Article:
Hidden in the upscale suburbs of Vancouver is an ordinary looking house: likely a Canadian-Asian family that works a nine-to-five and is raising 2.1 children. It has brown wooden siding, stucco walls, and a trampoline in the front yard. But looks can be deceiving.
It’s dark outside. Not more than an hour ago we were being interrogated by the Canadian Border Patrol. We walk up to the door and are greeted by a black bumper sticker in the shape of a bat. Next to it is a welcoming sticker informing us that we’ve arrived at the correct house: CouchSurfing, it says. We knock and a friendly, accented male silhouette tells us we can bring our luggage in and leave it in the closet. The closet is overflowing with about a dozen other suitcases and a few dozen pairs of shoes. We walk about four feet to the left and find ourselves between about thirty pairs of eyes staring back at us and Michael Cera. Scott Pilgram vs the World is playing on an overhead projector. Had it not been for the few mumbled “halo!”s, we would not think they noticed us come in. I sit down in an office chair, the only visible spot left to sit. Adrienne comes in behind me and squeezes in between two guys on a couch. They greet her with British accents.
After the movie, the lights come on and we meet the personalities behind all thirty pairs of eyes. “So who lives here?”, I ask. A blond girl with a french accent tells me that she lives there, and lists off another half dozen names of the house’s residents - they are not in the room at the moment. We stay up for another two hours and talk with the house guests: about a fifty-fifty split between friends of the residents and travelers. Among the travelers: half a dozen guys from the UK, three girls from France, four guys from Australia, and another few from Germany. We are the only Americans. There are no Canadians.
On the wall directly to the right of the projector is a jet black bat, wings spanning two metres, created from cardboard and ducktape. Across the room, black sheets made of denim clippings, presumably from old jeans, are draped across the ceiling in thick layers, as if to mimic the entrance to a cave. This is why the call it the Bat Cave, I realize. In the room are five couches, the one to the right of me sitting squarely on top of a coffee table such that the two French girls sitting on it are elevated half a metre above the rest of the cave dwellers. When the time for sleep finally comes, we pick up the couch off of the coffee table and set it where the project screen had been. We open it up into a bed that sleeps two. The couch stakes off a one and a half by two metre portion of the living room for us. All other couches and every last inch of floor space is filled with sleeping bodies. As I grab a quick glass of water before heading to sleep, I even encounter a girl in the corner of the kitchen floor, deep asleep on a camping pad.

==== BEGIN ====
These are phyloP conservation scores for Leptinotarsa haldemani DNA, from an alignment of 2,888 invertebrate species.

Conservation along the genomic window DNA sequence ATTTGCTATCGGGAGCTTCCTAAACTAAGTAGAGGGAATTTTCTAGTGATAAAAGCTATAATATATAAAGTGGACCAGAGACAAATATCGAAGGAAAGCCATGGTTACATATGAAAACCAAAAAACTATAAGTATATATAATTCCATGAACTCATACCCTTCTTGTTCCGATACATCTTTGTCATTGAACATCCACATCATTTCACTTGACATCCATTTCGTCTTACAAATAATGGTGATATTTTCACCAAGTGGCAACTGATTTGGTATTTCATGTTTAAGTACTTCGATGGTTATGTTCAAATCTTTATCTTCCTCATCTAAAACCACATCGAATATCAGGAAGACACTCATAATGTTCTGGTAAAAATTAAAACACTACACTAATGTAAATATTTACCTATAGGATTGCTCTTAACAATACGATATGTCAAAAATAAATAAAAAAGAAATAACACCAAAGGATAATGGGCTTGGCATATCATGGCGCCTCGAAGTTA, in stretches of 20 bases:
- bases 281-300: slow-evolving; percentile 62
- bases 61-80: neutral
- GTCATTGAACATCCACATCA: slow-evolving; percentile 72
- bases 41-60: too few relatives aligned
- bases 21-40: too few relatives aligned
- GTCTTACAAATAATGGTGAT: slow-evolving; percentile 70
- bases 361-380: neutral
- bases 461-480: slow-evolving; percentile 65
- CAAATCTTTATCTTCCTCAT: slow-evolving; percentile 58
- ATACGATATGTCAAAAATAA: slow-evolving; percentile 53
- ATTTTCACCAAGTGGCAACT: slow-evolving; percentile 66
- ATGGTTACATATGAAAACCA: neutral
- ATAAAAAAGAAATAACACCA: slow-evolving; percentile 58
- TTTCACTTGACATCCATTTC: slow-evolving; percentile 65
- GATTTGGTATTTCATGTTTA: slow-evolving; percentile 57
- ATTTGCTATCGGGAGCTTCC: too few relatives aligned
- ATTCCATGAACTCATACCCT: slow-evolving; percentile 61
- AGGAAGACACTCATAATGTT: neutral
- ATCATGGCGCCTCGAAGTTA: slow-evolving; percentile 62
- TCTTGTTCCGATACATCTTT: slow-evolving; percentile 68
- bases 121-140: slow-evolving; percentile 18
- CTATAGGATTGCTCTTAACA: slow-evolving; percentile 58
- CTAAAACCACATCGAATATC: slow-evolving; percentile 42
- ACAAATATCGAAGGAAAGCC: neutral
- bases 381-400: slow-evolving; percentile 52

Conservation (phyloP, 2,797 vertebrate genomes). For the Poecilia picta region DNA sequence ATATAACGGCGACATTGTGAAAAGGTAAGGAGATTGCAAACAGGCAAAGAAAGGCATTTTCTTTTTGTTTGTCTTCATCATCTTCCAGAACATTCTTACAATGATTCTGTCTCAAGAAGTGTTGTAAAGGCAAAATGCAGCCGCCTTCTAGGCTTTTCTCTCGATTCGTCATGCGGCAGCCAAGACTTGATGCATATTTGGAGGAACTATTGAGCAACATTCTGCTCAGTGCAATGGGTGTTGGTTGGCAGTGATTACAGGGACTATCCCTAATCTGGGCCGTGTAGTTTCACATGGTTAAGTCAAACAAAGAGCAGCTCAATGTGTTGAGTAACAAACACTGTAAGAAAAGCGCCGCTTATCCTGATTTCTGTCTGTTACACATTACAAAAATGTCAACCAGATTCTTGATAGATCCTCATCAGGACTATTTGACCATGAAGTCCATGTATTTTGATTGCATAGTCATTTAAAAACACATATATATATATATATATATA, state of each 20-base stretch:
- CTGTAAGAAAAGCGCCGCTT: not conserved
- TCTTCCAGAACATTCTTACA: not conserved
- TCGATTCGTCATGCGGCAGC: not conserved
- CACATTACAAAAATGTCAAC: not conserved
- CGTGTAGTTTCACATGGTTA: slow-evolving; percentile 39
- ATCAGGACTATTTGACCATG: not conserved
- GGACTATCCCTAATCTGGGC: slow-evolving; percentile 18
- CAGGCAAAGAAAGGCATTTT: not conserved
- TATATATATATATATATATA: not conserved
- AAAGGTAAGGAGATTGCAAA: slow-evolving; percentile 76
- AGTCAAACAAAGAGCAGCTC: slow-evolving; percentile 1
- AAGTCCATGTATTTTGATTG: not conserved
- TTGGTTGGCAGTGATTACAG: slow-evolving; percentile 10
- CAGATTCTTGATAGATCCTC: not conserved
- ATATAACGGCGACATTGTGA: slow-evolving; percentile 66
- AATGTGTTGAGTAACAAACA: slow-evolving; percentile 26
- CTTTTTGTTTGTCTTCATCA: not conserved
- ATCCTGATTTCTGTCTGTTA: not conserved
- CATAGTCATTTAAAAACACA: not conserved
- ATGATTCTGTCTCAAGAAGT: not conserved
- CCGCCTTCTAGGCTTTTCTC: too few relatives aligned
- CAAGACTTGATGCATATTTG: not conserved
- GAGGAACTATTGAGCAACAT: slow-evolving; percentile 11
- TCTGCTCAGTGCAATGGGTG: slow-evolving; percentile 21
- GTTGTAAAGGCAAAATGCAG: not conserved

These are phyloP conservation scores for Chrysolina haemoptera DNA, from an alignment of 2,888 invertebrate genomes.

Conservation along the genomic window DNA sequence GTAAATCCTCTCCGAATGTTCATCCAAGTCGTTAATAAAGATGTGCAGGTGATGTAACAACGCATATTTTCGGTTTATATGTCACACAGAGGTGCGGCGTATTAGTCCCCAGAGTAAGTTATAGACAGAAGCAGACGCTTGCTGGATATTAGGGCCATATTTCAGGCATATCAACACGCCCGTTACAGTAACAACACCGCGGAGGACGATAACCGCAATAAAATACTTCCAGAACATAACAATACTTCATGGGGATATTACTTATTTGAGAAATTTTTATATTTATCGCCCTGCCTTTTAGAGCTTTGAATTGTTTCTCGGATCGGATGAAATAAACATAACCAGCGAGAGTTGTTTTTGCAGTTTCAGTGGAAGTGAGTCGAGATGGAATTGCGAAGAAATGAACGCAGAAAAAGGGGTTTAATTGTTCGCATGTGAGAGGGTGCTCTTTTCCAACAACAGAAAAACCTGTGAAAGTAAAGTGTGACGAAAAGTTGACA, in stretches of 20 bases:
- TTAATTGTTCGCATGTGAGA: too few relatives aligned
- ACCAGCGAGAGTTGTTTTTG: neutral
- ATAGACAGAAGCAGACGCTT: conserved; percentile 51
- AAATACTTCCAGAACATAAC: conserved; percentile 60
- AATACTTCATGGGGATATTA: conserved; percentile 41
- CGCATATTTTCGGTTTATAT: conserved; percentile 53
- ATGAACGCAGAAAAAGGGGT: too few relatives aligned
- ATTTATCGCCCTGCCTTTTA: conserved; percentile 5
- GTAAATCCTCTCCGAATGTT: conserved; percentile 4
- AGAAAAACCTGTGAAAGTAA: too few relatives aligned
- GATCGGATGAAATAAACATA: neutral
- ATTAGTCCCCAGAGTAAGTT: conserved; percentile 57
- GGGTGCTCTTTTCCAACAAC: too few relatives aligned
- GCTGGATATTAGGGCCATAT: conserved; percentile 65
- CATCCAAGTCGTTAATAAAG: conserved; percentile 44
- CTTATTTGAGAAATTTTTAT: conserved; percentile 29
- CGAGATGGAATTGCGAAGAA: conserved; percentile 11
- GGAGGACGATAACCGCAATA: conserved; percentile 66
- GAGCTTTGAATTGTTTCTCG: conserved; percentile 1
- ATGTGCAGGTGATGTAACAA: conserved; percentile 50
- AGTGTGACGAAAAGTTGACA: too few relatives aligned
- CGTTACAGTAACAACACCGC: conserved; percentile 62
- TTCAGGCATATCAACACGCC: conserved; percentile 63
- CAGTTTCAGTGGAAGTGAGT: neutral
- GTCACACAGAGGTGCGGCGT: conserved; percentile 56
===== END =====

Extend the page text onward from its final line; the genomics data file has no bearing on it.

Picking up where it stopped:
I am awakened by the sound of zipping backpacks and shuffling feet. One guy wakes up, awakening another with the sounds of a zipping sleeping bag and a crinkling camping pad. The second lad wakes up a third, and so on, until all dozen of us are awakened in domino fashion. The chatter of a dozen European accents fill the house as we walk out the door to catch the SkyTrain to downtown.
When we return in the evening, there are about half a dozen CouchSurfers in the front yard sitting around in a circle talking. Adrienne says hello as we walk inside to plug in our phones, making use of the valuable WiFi. Without Canadian data and calling plans, our phones are of little use. A few minutes of down time later, Sam, our CouchSurfing host and the Bat Cave’s creator, mentions that a few of the locals are going to Temple for dinner and asks if we want to join. We accept. There is no discussion of how to get there; instead, we join in on their weekly routine of stuffing thirteen people into a minivan: two people in the passenger seat, five the in middle, four in the back, one in the trunk, and a driver. We arrive not at a restaurant called Temple, but an actual Sheik Temple. We enter and there are ten rows of tables, each surrounded by white people with bandanas, a lot of dyed hair, flowery skirts, and too many body piercings to count. There is exactly one Indian family eating amongst them. After waiting in line and having our trays loaded up with Indian food by turbine-bearing Sheiks, we sit down and eat, not stopping to make conversation. About ten minutes and a stuffed stomach later, we load all thirteen of ourselves back into the minivan and head back to the Bat Cave. “How often do you guys do this?”, I ask. “Every Monday, at the very least - and sometimes more” tells me one of the French girls.
We wander to a nearby park and play basketball: the game where throwing the ball into the hoop before the person in front of you gets them “out”. If you’re the last one to get out, you win. I was the first one out. A bit more humiliation and a few games of soccer (using maple longboards as goal posts) later, we start to head back, but make a detour. There’s a house under construction: wooden framed with no windows or walls. Following our host in, we walk up two flights of stairs and a wooden latter to end up on a tarred off roof. We are met with a perfect view of downtown Vancouver backdropped by a fluorescent pink sunset. We sit and watch the sunset.